Hysteria, panic attacks and last-minute angst are common before a wedding, but try having a rehearsal under a burning sun in Greek, Japanese, Spanish and English (not to mention the Hebrew, Albanian, Polish and Filipino spoken by the crew), all without a maestro. Is that not a rehearsal for a Mozartian farce or a Wagner opera, or maybe a tragicomedy that has yet to be written? Even the groom’s mother, Roula (who has great directorial gifts), is overwhelmed. The only person who keeps her calm is Keiko, Amira’s mother, who patiently translates everything into Japanese for the Shinto priest—at least any words she can catch through the hysterically heated air.

What a disaster! Is there a God? What are we going to do?! The sun, the sun is burning—I am freaking out again!

The Wedding: 7 p.m.
Amira, now ready and extremely beautiful in Vera Wang, walks through the terraced garden at the side of her father, Alberto. Minos is waiting by the chuppah (kept fresh by frantic spraying), handsome in Paul Smith, nervous and happy.

The Shinto priest invites God to bless the wedding. And like a miracle, God appears from everywhere, covers the sun with a silver-lilac halo. As he asks the wind to blow a light breeze, some puffy clouds fly by to witness this union of love, and the Aegean Sea becomes a mirror of positive energy and eternal beauty. The priest offers God water from three sacred sources in Japan and, in case God is hungry, fruit and vegetables.

Alberto presents Amira to Minos, and for a moment, the birds stop their singing to listen with the guests to the musical piece Minos has composed. This has extra meaning to everyone, since he is a great musician from a family with a great musical tradition—his grandfather founded the first recording company in Greece, and his dad is known as the father of Greek music.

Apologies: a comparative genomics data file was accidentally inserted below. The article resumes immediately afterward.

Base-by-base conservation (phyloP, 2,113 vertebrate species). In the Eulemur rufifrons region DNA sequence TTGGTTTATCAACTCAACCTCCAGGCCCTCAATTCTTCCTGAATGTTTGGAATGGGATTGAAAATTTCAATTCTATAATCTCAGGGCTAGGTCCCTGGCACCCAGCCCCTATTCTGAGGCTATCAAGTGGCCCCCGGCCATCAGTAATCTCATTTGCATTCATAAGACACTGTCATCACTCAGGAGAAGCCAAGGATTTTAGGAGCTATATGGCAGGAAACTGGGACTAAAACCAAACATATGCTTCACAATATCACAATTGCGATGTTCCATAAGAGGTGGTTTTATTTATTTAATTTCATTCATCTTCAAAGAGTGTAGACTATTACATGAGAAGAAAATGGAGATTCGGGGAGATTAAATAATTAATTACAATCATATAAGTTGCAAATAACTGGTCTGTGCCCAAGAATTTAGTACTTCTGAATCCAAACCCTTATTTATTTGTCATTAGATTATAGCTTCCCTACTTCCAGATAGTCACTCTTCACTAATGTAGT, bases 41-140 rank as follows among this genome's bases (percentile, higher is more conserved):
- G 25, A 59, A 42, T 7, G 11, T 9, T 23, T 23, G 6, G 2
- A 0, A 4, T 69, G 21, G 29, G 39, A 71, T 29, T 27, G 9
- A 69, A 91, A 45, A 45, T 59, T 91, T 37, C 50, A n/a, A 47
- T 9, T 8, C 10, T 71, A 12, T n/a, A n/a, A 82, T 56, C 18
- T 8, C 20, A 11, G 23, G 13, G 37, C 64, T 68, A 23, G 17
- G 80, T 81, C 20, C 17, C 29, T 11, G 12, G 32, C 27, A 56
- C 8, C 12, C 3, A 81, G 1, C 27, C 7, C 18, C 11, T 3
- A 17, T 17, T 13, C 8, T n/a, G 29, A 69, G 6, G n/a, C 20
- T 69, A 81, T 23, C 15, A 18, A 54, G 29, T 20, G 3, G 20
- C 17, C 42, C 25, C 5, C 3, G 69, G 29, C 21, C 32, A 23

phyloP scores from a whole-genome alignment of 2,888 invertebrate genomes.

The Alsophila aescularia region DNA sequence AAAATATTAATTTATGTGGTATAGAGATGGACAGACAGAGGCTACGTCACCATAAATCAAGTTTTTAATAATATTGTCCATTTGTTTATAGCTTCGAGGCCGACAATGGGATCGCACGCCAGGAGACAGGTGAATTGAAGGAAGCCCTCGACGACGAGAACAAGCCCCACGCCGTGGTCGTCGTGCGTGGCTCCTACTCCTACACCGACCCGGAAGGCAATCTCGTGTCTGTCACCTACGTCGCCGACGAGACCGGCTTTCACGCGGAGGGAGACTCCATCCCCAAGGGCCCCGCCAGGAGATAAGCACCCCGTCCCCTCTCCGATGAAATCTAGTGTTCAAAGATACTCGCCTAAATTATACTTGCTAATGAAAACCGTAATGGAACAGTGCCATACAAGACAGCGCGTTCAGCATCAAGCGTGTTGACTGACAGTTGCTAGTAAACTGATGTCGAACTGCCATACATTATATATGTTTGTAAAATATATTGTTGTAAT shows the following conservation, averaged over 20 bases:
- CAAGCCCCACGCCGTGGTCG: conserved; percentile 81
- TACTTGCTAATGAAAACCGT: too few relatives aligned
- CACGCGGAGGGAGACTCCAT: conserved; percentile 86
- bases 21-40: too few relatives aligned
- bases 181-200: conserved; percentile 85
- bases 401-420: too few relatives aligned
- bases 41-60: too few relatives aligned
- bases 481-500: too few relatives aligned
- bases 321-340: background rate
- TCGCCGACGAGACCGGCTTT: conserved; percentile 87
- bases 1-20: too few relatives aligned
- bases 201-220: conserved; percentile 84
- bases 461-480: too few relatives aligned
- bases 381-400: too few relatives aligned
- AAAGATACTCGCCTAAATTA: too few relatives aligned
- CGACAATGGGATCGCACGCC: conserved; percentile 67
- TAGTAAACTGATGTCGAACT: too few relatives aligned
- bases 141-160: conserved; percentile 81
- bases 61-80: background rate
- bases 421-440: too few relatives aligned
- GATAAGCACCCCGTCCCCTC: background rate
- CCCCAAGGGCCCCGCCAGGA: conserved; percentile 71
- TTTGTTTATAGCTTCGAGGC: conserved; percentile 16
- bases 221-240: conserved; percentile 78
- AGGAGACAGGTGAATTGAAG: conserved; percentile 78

And so the ceremony goes. Is it because God is happy and well fed that everything turns out so magically? Like a well-trained orchestra or a choreographed ballet, the wedding is full of harmony and grace, with no mistakes. Can you believe it? When the Shinto priest finishes his blessings, the rabbi (dressed in neo-pop robes) reads from the Torah, and the Catholic priest prays for love, mercy, compassion, devotion and strength.

Then each one in his turn gives more blessings. We all sign the modernized and reformed ketubah, “to protect and provide for each other,” and Minos breaks the glass. Rings, rice, rose petals, tears, kisses, smiles and laughter are exchanged. This union is the most symbolic I have ever witnessed—perhaps the most beautiful. Everybody is ecstatic, and the Greeks, for once, behave.

The After-After-Party: 11 p.m.
Now it is time for the god Bacchus to take over, making sure that after a delicious Greek dinner, wine and champagne are generously served, to the divine effect of the guests and their kefi. This is an important Greek word, which means “mood,” and without it no party can exist.

The Shinto priest is dancing with the rabbi and Amira, Greek fishermen with beautiful Los Angeles girls, ship owners with young actors. Minos is singing and playing the guitar and the bouzouki. Bacchus is dancing with the moon, the stars with the sea, and we sing and sing until the early morning.

When the pale blue, misty dawn comes, I find I am so happy, looking at my beloved opal-like Greek sea. I fall into bed, exhausted. I realize my heart is full. I am at peace—the ceremony, the traditions, the love around me, have fulfilled me. And then I go to sleep.